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Re: mismatched dll
- From: ericblake at comcast dot net (Eric Blake)
- To: Bob Rossi <bob at brasko dot net>, cygwin at cygwin dot com
- Date: Thu, 02 Feb 2006 21:58:17 +0000
- Subject: Re: mismatched dll
> OK, I understand now, thank you. So, it would be possible to start
> another process, that has a well known protocol, that distributes the
> communication between dll's, instead of sharing the memory explicitly?
> I'm just curious, I know this isn't going to happen.
Yes its possible (pretty much anything in computer science is,
if you are willing to write the code and wait long enough). The
difference is that shared memory is SO much faster than a
data-copying communication protocol that it isn't even funny.
Have you ever run cygwin on a Win9x machine, where the entire
shared region has to be copied into the correct location because
Windows didn't provide a convenient way to lock addresses, vs.
a WinNT machine, where the shared memory already lives in the
correct location? The timing difference on every fork() or exec()
is staggering, and can't be blamed on processor speed alone. And
yet even cygwin on WinNT is slower than native Linux, because
Windows doesn't provide the nice copy-on-write semantics of
memory pages shared between processes on a fork(), at least
not in a way easily used by cygwin.
> > versions. But it DOES maintain binary compatibility of the API
> > it exposes. Cygwin releases try very hard to guarantee that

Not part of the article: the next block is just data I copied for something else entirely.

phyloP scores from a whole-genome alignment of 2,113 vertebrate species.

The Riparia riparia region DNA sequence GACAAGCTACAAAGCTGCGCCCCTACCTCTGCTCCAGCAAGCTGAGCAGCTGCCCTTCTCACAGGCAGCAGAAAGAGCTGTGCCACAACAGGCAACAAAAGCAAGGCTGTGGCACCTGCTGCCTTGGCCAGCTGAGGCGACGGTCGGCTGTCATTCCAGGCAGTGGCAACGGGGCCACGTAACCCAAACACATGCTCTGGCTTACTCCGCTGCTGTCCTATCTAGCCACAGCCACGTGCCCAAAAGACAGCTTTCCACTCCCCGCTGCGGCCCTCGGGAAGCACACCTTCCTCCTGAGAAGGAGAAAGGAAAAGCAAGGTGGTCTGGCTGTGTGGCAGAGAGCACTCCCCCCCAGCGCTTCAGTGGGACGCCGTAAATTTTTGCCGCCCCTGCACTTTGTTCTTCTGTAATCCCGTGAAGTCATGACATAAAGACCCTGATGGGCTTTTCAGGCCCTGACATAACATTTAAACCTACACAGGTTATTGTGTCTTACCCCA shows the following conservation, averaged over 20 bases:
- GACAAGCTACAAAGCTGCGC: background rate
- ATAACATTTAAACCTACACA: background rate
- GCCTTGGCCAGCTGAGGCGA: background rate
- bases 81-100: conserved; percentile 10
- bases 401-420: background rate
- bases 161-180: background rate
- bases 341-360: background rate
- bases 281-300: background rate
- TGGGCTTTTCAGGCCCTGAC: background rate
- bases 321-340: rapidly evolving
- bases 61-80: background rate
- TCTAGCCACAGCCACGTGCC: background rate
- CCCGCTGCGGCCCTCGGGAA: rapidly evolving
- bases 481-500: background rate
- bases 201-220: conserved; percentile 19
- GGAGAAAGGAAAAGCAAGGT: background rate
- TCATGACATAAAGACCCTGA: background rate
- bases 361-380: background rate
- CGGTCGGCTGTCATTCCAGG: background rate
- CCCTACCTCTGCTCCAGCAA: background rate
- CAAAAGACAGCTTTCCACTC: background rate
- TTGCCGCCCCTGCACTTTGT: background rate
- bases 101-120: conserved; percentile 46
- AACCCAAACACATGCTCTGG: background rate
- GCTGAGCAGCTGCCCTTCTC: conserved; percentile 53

> > something compiled against an older cygwin1.dll will continue
> > to run when a newer cygwin1.dll is put in its place. The
> Yeah, that's nice. However, what happens when this changes?
People gripe on this list. And it usually gets fixed pretty quickly,
although you may have to rely on snapshots for a while. And
the snapshots exist to prevent this sort of mishap on general
releases, if people would test them.
> I love Cygwin, so the following is not an attack against it, just
> critism that one day could hopefully be resolved. The way Cygwin
> currently can be distributed (as described above) is not 'packager
> friendly'. If the user does happen to install your package (which has
> cygwin1.dll in it) and then they install cygwin, the currently installed
> package will no longer work. I don't see any way to prevent this from a
> packaging perspective.
There's always another alternative - propose to maintain your
package as part of the official cygwin distribution. Then you
just point people to cygwin.com, and source code distribution
becomes cygwin.com's problem instead of yours.
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